They say that wherever you spent your “formative years” is the place that remains in your heart. Surely that depends on one’s definition of “formative years”? I think it is not just the childhood years, but adult years where we learn a lot, do a lot, feel a lot …. I lived in Spain for over three years when I was in my twenties, ie after I had supposedly “grown up”, yet it has remained in my heart almost as stongly as Africa … where I spent my childhood.
When I left, aged around 27, and under somewhat traumatic circumstances, I said I’d never go back. Yet I have. Perhaps five times. In many ways I wish I’d kept the precious memories of the Costa del Sol intact, for they have been a little distorted by the present-day bling of the area. When I lived there, there was a very dangerous road that ran the whole way down that eastern coast. That has been replaced by a dual carriageway – which I daresay was much-needed. And the road up to Ronda! If you didn’t go up to Ronda on the old road it is too late now and you will never get the chance to gasp in terrified awe as your vehicle rounds a bend and a precipice opens up directly in front of you … those were the days! It is anyway worth going to Ronda, despite the tame road. There is an amazing bridge there – apparently they used to execute criminals by throwing them off it till relatively recently – 1960s or so.
I lived near the little town of Estepona. In those days it was a sleepy, backward little town, very friendly, and boasting a never-ending odour of fish, seaweed, bread, coffee and paella … in that order. I used to always frequent the same butcher, where I bought pulmones for my dogs. That butcher and I shared a little joke which is far too rude to repeat here – anybody who speaks familiar Spanish will understand when I tell you I asked this butcher if he had got a chicken, but instead of asking for “un pollo” I asked if he had a “polla“.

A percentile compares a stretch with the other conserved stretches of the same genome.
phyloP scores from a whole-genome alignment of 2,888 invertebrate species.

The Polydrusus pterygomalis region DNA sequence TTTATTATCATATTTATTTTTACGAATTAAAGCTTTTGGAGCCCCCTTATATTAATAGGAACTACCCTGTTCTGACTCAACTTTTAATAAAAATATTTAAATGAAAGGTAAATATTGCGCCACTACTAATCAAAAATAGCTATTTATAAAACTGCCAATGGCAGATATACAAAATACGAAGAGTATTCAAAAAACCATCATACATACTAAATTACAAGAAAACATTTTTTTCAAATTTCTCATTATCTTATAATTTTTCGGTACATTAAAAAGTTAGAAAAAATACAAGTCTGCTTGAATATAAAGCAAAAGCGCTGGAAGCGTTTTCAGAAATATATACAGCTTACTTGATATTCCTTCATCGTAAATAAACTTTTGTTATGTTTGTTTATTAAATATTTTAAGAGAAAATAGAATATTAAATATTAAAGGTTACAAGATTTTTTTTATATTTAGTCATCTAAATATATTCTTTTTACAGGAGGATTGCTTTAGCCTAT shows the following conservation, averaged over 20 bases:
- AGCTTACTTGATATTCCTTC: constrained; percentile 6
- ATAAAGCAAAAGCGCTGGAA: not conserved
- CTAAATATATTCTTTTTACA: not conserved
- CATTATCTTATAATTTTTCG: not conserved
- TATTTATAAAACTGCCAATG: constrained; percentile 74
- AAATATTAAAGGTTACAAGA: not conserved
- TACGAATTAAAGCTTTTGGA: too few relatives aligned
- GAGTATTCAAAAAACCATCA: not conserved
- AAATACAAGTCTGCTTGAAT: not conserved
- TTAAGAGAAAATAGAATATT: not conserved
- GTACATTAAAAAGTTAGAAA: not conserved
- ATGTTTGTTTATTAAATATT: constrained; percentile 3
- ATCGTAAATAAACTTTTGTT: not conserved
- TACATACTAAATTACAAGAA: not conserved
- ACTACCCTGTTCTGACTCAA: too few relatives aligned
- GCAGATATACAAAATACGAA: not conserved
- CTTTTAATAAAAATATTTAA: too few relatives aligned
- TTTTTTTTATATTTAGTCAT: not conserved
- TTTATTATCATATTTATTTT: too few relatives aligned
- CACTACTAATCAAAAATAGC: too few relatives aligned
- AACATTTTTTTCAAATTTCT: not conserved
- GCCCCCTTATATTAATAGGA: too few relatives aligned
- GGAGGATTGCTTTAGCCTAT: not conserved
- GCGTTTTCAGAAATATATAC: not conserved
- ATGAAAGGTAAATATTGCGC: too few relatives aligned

I only once went to a bull fight. The bulls were small scrawny things. Nothing like the huge beasts depicted. I daresay even small scrawny bulls can do considerable damage. It was horrible, really horrible, with men dressed as plonkers taunting and taunting a bull that just didn’t want to move. The poor creature. When he was eventaully killed he remained wavering on his feet for a while, blood pouring out of his mouth …. I walked out. It was utterly horrible.
Catherine Broughton is a novelist, a poet and an artist. Her books are available on Amazon and Kindle, or can be ordered from most leading book stores and libraries. More about Catherine Broughton, to include her sketches and blogs from around the world, on http://www.turquoisemoon.co.uk
Click below for “Saying Nothing”, a novel set in Spain:-